Aside from Dark Shadows, the movie breezes through Curtis’ subsequent work, giving the most attention to the TV mini-series The Winds of War and War and Rememberance.  The productions of these projects were clearly well-documented, as we get some behind-the-scenes footage of Curtis at work.  And while Trilogy of Terror is mentioned, it receives no detailed coverage.  While the War mini-series were rating successes, I think that many people still recall the effect that Trilogy of Terror had on them.


Long before Chris Carter oversaw The X-Files or Joss Whedon created the “Buffy-verse”, Dan Curtis was the king of horror television.  Besides the fact that it spawned a feature film and an unsuccessful TV reboot, Dark Shadows influenced a generation of horror fans.  Despite some minor shortcomings, Master of Dark Shadows does a great job of providing an overview of the show and explaining why its appeal endures to this day.


Master of Dark Shadows doesn’t suck on Blu-ray Disc courtesy of MPI Media Group.  The film has been letterboxed at 1.78:1 and the Disc contains an AVC 1080p HD transfer which runs at an average of 39 Mbps.  The documentary is made up of several different source elements.  The modern-day interviews, look great, as they are sharp and clear, showing no grain or defects.  Beyond this, we get clips from Dark Shadows (which was shot live) and archival interviews.  Most of these look pretty good given their age, but we do get some grain and scratches on the images.  (The older Dark Shadows are quite soft.)  The Disc carries a Linear PCM Stereo audio track which runs at 48 kHz and a constant 1.5 Mbps.  Being a documentary, we don’t get many dynamic effects here.  However, those being interviewed are always intelligible and the Dark Shadows theme music sounds fine.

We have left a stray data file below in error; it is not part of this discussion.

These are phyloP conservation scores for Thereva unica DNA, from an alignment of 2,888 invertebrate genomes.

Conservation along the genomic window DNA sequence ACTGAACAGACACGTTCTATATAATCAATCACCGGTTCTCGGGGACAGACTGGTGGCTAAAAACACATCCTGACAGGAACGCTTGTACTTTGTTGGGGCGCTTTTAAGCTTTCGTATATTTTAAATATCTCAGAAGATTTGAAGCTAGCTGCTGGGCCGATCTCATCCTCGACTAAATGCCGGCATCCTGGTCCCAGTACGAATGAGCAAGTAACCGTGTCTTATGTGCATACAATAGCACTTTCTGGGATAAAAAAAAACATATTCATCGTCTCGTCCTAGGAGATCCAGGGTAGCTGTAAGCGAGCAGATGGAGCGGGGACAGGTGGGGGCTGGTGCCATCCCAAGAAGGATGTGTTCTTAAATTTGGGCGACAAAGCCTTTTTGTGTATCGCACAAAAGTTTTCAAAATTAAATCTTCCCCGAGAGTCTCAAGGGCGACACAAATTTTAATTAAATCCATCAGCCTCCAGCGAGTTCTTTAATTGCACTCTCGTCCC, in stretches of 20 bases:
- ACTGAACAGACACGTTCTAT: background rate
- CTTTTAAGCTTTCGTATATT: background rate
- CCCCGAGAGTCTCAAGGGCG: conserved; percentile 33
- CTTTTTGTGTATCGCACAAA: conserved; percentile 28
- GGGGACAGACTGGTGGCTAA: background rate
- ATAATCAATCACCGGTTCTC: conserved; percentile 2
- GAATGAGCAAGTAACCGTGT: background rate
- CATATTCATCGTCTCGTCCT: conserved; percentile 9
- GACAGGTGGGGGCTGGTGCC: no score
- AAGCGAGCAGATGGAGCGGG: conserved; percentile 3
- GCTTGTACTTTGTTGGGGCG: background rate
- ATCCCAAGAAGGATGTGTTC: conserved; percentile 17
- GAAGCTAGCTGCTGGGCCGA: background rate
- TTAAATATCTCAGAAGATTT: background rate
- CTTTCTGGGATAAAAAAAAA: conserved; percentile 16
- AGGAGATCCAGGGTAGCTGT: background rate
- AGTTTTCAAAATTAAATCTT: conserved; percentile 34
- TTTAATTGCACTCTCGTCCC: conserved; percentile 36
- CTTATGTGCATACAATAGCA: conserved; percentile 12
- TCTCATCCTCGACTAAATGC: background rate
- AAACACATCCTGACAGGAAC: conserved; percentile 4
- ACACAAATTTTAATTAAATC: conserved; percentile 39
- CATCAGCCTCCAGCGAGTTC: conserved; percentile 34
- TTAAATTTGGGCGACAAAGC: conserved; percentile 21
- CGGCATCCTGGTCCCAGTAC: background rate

The Master of Dark Shadows Blu-ray Disc contains a crypt full of extra features.  “Dark Shadows in Hell’s Kitchen: Visiting Studio 10” (2 minutes) offers a brief tour of the building in New York where the show was shot.  “Original Dark Shadows TV Spots” (2 minutes) offers a reel of commercials for the show.  “Jonathan Frid on The Dick Cavett Show (1968)” (16 minutes) is an audio-only presentation of the interview.  “Jonathan Frid: Poe & Shakespeare in the Shadows” (16 minutes) offers the actor doing one-man readings for a PBS broadcast.  “Barnabas at the White House” (4 minutes) documents Frid attending a White House Halloween party in 1969.  “The House” (26 minutes) brings us the episode of the TV show The Web from 1954 which served as an inspiration for Dark Shadows.  “David Selby: Light & Shadows” (6 minutes) has the actor performing a song about the show at a Con.  “Dark Shadows in Print” (8 minutes) almost plays like a commercial for a book about the show.  “Dark Shadows Audio Dramas” (2 minutes) offers excerpts from audio stories based on the show.  The extras are rounded out by a TRAILER for Master of Dark Shadows and a reel of commercials for other projects from Curtis.

Review Copyright 2019 by Mike Long